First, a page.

Clinicians are advised to avoid overprescribing for mild to moderate situational depression, anxiety, or both. This is because suppressing the symptoms may interfere with the capacity or motivation to adjust to the factors triggering the disorder.
Behavioral & lifestyle changes
The main goal of treatment for adjustment disorders is a return to baseline functioning. In non-clinical language, you’re aiming for a return to how you were doing before the stressor occurred.
If you’re experiencing situational or reactive depression, you may already have a sense of some of the things you could do to come back to yourself.
- Connecting with others
- Practicing self-compassion
- Addressing sleep disturbances— try CBT-i Coach, an online app that can help
- Carving out time to do things that bring you joy, even when you don’t feel like it
- Self-help such as reading evidence-based books to address worry or rumination
- Finding meaningful spiritual or religious supports
Group support can help you feel less alone while helping you develop self-management skills.
Trust yourself as the expert
As with any condition, the experience of situational depression varies among individuals. Maybe you begin treatment for what seems to be stress brought on by a specific circumstance. But then you discover there’s more underneath the specific event that’s asking for your attention.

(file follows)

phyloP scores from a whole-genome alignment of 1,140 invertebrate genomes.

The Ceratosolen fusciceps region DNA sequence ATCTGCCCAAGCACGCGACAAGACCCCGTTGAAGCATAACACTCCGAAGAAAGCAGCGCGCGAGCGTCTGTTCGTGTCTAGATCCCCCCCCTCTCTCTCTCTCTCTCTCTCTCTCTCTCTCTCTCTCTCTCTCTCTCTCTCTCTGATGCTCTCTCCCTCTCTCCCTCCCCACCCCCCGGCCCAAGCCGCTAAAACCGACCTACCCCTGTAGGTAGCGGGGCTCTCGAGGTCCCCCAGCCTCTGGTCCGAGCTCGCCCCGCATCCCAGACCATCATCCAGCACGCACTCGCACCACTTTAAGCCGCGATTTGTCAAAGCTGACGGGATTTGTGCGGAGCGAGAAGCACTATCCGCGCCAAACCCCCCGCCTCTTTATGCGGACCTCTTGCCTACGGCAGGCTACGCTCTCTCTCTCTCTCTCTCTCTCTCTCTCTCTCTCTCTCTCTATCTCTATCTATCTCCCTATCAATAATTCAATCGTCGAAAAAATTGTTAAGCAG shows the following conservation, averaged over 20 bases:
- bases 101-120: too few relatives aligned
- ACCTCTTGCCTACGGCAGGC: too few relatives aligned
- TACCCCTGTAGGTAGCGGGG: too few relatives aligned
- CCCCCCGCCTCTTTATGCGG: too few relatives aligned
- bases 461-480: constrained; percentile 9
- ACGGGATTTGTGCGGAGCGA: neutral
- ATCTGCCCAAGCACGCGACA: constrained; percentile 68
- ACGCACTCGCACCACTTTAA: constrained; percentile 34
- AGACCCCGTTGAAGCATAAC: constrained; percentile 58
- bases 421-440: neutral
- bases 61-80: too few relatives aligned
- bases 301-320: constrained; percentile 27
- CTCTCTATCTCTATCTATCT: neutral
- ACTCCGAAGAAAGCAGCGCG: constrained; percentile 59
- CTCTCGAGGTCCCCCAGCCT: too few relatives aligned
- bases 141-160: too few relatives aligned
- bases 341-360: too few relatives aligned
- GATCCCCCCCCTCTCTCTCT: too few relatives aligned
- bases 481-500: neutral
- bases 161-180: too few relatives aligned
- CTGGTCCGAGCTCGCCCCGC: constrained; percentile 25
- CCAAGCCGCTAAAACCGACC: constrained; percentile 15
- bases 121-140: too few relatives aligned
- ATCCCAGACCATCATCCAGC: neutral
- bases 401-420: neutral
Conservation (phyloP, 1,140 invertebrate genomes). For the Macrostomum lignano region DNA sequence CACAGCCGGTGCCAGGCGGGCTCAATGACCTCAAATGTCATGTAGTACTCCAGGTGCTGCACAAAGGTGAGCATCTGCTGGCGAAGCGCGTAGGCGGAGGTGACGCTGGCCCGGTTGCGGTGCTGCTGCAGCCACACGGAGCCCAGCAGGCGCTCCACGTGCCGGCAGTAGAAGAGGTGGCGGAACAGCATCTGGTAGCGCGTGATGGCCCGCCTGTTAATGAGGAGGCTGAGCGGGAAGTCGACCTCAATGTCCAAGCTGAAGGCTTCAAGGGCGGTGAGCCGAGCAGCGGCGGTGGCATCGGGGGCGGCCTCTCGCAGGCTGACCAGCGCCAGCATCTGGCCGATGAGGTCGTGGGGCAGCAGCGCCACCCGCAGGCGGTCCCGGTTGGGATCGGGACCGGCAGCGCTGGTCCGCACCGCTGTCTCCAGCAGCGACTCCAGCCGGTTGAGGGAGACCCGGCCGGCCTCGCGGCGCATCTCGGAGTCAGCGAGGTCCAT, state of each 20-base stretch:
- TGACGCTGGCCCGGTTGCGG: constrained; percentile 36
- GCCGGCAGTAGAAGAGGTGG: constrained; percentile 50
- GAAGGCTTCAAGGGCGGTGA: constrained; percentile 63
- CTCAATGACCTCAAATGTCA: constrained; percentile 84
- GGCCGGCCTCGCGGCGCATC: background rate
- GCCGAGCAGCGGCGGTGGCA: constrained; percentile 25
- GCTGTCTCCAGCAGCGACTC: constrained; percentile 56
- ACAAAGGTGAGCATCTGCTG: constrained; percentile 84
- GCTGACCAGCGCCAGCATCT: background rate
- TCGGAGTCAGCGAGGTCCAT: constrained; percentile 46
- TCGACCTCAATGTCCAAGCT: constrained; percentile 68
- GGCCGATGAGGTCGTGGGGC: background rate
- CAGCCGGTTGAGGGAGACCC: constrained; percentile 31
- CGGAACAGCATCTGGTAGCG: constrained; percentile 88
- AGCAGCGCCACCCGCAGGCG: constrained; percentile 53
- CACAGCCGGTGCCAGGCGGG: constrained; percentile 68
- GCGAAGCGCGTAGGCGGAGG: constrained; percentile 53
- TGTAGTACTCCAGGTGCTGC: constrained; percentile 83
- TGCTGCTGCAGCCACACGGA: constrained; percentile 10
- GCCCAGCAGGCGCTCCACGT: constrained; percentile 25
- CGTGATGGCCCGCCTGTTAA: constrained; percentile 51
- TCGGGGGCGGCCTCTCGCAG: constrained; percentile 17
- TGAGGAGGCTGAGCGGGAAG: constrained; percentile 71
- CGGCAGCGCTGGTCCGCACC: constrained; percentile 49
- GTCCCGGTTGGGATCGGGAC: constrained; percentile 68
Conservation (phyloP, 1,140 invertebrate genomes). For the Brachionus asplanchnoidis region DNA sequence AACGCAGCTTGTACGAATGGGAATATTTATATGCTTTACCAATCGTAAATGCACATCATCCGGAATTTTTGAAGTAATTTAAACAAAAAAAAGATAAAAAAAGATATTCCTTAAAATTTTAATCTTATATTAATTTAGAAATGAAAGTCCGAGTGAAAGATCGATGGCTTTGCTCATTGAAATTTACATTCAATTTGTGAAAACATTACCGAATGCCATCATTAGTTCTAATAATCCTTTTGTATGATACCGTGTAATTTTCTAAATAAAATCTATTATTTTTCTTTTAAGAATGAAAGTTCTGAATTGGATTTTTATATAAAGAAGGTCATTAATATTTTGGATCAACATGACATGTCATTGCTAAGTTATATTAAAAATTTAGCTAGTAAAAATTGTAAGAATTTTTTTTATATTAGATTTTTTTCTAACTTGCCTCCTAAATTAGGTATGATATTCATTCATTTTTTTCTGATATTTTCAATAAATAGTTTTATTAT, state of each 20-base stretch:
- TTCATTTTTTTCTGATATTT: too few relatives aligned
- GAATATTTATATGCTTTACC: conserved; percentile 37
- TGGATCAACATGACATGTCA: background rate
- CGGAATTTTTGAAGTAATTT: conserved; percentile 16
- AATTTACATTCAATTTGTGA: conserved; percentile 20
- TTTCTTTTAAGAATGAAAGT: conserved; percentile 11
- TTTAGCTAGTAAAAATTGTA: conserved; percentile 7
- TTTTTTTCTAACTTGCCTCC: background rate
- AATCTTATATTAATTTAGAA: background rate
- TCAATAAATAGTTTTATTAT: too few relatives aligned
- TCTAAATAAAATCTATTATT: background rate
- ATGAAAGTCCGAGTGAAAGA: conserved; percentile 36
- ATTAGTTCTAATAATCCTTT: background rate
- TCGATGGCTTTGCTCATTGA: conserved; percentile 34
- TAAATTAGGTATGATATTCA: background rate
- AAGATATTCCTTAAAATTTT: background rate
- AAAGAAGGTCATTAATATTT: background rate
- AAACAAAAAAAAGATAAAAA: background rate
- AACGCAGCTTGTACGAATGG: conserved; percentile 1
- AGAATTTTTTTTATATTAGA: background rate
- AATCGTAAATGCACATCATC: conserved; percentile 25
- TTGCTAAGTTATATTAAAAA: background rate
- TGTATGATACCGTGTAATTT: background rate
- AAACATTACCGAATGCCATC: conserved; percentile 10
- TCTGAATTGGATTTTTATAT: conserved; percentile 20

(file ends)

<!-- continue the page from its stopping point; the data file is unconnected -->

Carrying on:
Perhaps you’ve been facing chronic systemic stressors or early life toxic stress that was amplified by a more recent situation. If you’ve tried the above approaches and they aren’t working for you, trust yourself. Seek safe, compassionate resources that feed your whole self. You deserve mental health care that meets your needs in a respectful and inclusive way.
It’s critical that we take situational depression as seriously as depressive disorders because it has a similar rate of risk factors like self-harm and suicide. Untreated situational depression can persist, leading to long-term mental health disorders. With timely treatment, you can overcome situational depression and regain your ability to function and cope with life.
- Situational depression, also called reactive depression, is a type of adjustment disorder.
- It’s traceable to a specific situation or event that happened within the past 3 months.
- We should take situational depression seriously since it has risks like self-harm and suicide.
- The treatment of choice for situational depression is therapy, but behavioral and lifestyle changes and group support can also be helpful.